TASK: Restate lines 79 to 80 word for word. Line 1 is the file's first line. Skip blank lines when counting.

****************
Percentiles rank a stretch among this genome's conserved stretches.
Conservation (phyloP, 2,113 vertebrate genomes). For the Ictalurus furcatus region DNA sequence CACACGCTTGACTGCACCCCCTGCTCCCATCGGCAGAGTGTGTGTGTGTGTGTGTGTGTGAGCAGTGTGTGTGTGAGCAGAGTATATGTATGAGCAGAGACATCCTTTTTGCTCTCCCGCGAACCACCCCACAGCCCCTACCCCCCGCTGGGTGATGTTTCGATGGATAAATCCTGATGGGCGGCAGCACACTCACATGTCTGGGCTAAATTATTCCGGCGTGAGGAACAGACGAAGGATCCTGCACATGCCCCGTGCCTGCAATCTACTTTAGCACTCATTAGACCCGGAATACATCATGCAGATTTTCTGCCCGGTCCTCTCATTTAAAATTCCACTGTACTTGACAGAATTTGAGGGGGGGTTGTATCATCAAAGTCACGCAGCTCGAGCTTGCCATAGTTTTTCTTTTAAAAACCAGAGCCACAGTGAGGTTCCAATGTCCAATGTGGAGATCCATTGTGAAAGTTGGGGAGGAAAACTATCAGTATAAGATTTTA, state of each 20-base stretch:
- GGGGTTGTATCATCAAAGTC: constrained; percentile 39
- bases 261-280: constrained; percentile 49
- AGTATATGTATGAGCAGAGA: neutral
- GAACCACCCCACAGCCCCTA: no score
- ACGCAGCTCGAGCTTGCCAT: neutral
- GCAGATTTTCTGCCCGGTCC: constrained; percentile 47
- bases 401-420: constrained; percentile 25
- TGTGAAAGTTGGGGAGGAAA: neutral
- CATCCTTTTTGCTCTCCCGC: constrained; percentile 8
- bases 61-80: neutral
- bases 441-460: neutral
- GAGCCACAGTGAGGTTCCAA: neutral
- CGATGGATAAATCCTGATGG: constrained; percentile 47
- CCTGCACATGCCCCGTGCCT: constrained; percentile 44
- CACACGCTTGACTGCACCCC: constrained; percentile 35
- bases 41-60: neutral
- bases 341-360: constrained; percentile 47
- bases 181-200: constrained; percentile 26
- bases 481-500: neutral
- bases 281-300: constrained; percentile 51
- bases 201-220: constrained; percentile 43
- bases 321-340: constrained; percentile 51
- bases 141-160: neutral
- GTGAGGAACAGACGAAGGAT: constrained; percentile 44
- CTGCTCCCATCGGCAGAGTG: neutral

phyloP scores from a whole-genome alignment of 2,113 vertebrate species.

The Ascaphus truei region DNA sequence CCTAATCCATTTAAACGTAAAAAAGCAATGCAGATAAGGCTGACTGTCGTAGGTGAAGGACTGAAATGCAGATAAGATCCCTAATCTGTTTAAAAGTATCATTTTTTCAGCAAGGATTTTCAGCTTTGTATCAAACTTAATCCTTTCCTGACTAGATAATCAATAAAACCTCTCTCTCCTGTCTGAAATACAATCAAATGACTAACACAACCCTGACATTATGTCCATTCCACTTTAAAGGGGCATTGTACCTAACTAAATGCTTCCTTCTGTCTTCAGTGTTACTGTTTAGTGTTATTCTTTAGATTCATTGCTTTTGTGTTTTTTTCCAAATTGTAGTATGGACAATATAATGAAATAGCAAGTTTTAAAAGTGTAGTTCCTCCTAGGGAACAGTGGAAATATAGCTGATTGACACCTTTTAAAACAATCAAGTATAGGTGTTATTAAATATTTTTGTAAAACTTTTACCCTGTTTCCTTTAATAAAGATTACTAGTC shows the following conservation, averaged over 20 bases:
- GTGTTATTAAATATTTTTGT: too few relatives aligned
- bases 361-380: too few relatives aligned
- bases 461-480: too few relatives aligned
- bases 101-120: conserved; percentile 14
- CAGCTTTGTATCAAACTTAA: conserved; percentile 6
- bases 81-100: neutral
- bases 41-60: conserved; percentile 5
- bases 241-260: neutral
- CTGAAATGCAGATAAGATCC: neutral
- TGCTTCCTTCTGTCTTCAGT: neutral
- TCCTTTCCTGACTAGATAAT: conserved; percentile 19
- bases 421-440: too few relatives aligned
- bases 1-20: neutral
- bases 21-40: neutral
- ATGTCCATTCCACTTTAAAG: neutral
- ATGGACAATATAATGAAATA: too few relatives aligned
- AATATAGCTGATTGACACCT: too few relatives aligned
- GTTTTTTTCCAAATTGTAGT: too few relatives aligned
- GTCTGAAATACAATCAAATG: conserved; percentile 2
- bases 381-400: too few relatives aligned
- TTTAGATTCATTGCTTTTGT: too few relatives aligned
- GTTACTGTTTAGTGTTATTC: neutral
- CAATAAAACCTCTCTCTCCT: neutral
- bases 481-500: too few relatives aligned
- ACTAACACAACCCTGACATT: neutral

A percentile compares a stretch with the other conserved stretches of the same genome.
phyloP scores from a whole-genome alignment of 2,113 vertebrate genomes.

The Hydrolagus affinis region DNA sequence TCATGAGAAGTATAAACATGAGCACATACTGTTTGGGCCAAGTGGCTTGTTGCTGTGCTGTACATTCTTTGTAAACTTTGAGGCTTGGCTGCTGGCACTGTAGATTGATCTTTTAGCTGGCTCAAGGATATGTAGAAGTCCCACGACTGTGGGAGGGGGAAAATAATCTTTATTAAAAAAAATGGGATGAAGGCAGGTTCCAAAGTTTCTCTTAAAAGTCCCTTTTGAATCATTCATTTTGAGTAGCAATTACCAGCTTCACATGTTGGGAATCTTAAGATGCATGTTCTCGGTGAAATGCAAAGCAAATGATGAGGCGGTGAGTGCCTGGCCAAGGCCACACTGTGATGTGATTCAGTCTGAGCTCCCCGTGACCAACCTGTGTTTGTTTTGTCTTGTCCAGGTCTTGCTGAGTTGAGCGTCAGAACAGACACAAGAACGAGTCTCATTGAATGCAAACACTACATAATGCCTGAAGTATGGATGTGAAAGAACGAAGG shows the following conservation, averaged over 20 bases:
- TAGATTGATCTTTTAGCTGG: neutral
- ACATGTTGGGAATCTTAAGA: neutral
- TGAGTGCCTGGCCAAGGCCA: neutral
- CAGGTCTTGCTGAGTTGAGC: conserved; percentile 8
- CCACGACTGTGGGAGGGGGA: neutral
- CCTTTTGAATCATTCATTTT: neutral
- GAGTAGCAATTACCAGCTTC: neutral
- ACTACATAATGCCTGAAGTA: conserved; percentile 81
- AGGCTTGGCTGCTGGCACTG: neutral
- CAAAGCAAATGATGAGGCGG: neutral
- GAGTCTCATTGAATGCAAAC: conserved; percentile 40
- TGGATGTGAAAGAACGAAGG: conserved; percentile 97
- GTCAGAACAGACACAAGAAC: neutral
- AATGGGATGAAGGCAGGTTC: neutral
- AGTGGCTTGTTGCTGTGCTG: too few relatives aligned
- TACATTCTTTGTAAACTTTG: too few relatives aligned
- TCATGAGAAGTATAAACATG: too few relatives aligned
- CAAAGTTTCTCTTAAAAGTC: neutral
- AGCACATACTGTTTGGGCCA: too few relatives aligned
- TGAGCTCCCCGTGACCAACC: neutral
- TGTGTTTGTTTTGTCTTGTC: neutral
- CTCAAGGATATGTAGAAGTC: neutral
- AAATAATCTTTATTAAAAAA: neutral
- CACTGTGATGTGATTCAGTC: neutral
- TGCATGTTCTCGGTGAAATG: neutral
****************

- CTCAAGGATATGTAGAAGTC: neutral
- AAATAATCTTTATTAAAAAA: neutral